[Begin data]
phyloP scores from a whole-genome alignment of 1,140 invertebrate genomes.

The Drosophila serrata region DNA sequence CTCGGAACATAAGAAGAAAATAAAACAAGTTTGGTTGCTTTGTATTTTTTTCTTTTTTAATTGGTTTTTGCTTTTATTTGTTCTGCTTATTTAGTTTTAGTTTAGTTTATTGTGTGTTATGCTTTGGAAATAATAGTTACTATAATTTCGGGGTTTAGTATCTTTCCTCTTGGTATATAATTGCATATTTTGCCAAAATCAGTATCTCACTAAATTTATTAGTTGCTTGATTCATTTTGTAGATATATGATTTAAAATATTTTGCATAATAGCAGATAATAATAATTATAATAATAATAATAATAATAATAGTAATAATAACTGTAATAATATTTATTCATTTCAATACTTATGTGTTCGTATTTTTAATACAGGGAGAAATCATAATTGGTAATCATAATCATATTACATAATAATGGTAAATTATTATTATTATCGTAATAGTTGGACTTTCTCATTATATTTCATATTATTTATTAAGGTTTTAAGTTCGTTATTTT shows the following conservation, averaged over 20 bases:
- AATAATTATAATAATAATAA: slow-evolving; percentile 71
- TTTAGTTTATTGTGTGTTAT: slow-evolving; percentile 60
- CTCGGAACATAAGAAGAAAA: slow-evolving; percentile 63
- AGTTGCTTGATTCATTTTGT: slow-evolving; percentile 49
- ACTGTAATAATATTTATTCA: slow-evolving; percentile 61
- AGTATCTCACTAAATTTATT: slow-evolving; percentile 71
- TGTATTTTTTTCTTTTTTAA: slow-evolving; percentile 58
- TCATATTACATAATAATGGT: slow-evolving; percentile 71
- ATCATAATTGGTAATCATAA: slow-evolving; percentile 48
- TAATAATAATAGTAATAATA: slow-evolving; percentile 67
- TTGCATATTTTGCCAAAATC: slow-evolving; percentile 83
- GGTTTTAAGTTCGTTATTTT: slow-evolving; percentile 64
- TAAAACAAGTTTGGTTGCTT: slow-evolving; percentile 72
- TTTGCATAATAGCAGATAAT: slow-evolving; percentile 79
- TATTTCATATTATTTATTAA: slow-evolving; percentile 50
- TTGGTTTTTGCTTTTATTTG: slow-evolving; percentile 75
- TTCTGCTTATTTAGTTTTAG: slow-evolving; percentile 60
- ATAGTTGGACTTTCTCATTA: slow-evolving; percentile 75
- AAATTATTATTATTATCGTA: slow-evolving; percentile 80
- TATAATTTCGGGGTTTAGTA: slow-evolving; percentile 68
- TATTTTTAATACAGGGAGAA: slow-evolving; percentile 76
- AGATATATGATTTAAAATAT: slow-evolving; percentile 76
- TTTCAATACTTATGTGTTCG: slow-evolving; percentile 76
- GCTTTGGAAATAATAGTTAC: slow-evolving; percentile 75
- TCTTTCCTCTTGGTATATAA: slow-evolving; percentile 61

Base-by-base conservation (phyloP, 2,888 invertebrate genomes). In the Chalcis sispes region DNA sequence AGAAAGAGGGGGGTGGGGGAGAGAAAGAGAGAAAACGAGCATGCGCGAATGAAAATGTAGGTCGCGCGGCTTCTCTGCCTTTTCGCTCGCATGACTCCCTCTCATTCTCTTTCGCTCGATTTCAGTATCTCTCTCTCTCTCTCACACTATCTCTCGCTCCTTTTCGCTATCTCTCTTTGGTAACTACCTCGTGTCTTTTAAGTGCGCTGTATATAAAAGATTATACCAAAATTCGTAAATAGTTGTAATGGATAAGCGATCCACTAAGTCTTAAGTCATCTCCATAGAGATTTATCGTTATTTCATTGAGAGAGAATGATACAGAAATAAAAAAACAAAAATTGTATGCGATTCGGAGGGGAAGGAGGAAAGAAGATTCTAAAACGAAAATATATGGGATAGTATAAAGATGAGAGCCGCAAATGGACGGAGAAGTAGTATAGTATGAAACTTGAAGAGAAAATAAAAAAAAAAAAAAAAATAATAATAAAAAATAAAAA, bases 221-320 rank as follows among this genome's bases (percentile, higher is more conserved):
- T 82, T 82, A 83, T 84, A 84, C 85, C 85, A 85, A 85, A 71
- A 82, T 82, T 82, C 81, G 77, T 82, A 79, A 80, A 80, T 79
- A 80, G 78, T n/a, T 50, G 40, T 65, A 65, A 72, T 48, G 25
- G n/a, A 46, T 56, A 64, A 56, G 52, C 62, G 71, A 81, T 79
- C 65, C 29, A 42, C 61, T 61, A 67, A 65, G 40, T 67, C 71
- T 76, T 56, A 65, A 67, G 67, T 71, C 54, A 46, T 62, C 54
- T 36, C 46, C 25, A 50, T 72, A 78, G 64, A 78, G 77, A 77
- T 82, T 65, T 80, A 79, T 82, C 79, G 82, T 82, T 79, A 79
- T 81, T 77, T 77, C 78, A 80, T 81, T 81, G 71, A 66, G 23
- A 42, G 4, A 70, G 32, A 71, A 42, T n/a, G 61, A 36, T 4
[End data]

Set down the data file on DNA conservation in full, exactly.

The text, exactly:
phyloP scores from a whole-genome alignment of 1,140 invertebrate genomes.

The Drosophila serrata region DNA sequence CTCGGAACATAAGAAGAAAATAAAACAAGTTTGGTTGCTTTGTATTTTTTTCTTTTTTAATTGGTTTTTGCTTTTATTTGTTCTGCTTATTTAGTTTTAGTTTAGTTTATTGTGTGTTATGCTTTGGAAATAATAGTTACTATAATTTCGGGGTTTAGTATCTTTCCTCTTGGTATATAATTGCATATTTTGCCAAAATCAGTATCTCACTAAATTTATTAGTTGCTTGATTCATTTTGTAGATATATGATTTAAAATATTTTGCATAATAGCAGATAATAATAATTATAATAATAATAATAATAATAATAGTAATAATAACTGTAATAATATTTATTCATTTCAATACTTATGTGTTCGTATTTTTAATACAGGGAGAAATCATAATTGGTAATCATAATCATATTACATAATAATGGTAAATTATTATTATTATCGTAATAGTTGGACTTTCTCATTATATTTCATATTATTTATTAAGGTTTTAAGTTCGTTATTTT shows the following conservation, averaged over 20 bases:
- AATAATTATAATAATAATAA: slow-evolving; percentile 71
- TTTAGTTTATTGTGTGTTAT: slow-evolving; percentile 60
- CTCGGAACATAAGAAGAAAA: slow-evolving; percentile 63
- AGTTGCTTGATTCATTTTGT: slow-evolving; percentile 49
- ACTGTAATAATATTTATTCA: slow-evolving; percentile 61
- AGTATCTCACTAAATTTATT: slow-evolving; percentile 71
- TGTATTTTTTTCTTTTTTAA: slow-evolving; percentile 58
- TCATATTACATAATAATGGT: slow-evolving; percentile 71
- ATCATAATTGGTAATCATAA: slow-evolving; percentile 48
- TAATAATAATAGTAATAATA: slow-evolving; percentile 67
- TTGCATATTTTGCCAAAATC: slow-evolving; percentile 83
- GGTTTTAAGTTCGTTATTTT: slow-evolving; percentile 64
- TAAAACAAGTTTGGTTGCTT: slow-evolving; percentile 72
- TTTGCATAATAGCAGATAAT: slow-evolving; percentile 79
- TATTTCATATTATTTATTAA: slow-evolving; percentile 50
- TTGGTTTTTGCTTTTATTTG: slow-evolving; percentile 75
- TTCTGCTTATTTAGTTTTAG: slow-evolving; percentile 60
- ATAGTTGGACTTTCTCATTA: slow-evolving; percentile 75
- AAATTATTATTATTATCGTA: slow-evolving; percentile 80
- TATAATTTCGGGGTTTAGTA: slow-evolving; percentile 68
- TATTTTTAATACAGGGAGAA: slow-evolving; percentile 76
- AGATATATGATTTAAAATAT: slow-evolving; percentile 76
- TTTCAATACTTATGTGTTCG: slow-evolving; percentile 76
- GCTTTGGAAATAATAGTTAC: slow-evolving; percentile 75
- TCTTTCCTCTTGGTATATAA: slow-evolving; percentile 61

Base-by-base conservation (phyloP, 2,888 invertebrate genomes). In the Chalcis sispes region DNA sequence AGAAAGAGGGGGGTGGGGGAGAGAAAGAGAGAAAACGAGCATGCGCGAATGAAAATGTAGGTCGCGCGGCTTCTCTGCCTTTTCGCTCGCATGACTCCCTCTCATTCTCTTTCGCTCGATTTCAGTATCTCTCTCTCTCTCTCACACTATCTCTCGCTCCTTTTCGCTATCTCTCTTTGGTAACTACCTCGTGTCTTTTAAGTGCGCTGTATATAAAAGATTATACCAAAATTCGTAAATAGTTGTAATGGATAAGCGATCCACTAAGTCTTAAGTCATCTCCATAGAGATTTATCGTTATTTCATTGAGAGAGAATGATACAGAAATAAAAAAACAAAAATTGTATGCGATTCGGAGGGGAAGGAGGAAAGAAGATTCTAAAACGAAAATATATGGGATAGTATAAAGATGAGAGCCGCAAATGGACGGAGAAGTAGTATAGTATGAAACTTGAAGAGAAAATAAAAAAAAAAAAAAAAATAATAATAAAAAATAAAAA, bases 221-320 rank as follows among this genome's bases (percentile, higher is more conserved):
- T 82, T 82, A 83, T 84, A 84, C 85, C 85, A 85, A 85, A 71
- A 82, T 82, T 82, C 81, G 77, T 82, A 79, A 80, A 80, T 79
- A 80, G 78, T n/a, T 50, G 40, T 65, A 65, A 72, T 48, G 25
- G n/a, A 46, T 56, A 64, A 56, G 52, C 62, G 71, A 81, T 79
- C 65, C 29, A 42, C 61, T 61, A 67, A 65, G 40, T 67, C 71
- T 76, T 56, A 65, A 67, G 67, T 71, C 54, A 46, T 62, C 54
- T 36, C 46, C 25, A 50, T 72, A 78, G 64, A 78, G 77, A 77
- T 82, T 65, T 80, A 79, T 82, C 79, G 82, T 82, T 79, A 79
- T 81, T 77, T 77, C 78, A 80, T 81, T 81, G 71, A 66, G 23
- A 42, G 4, A 70, G 32, A 71, A 42, T n/a, G 61, A 36, T 4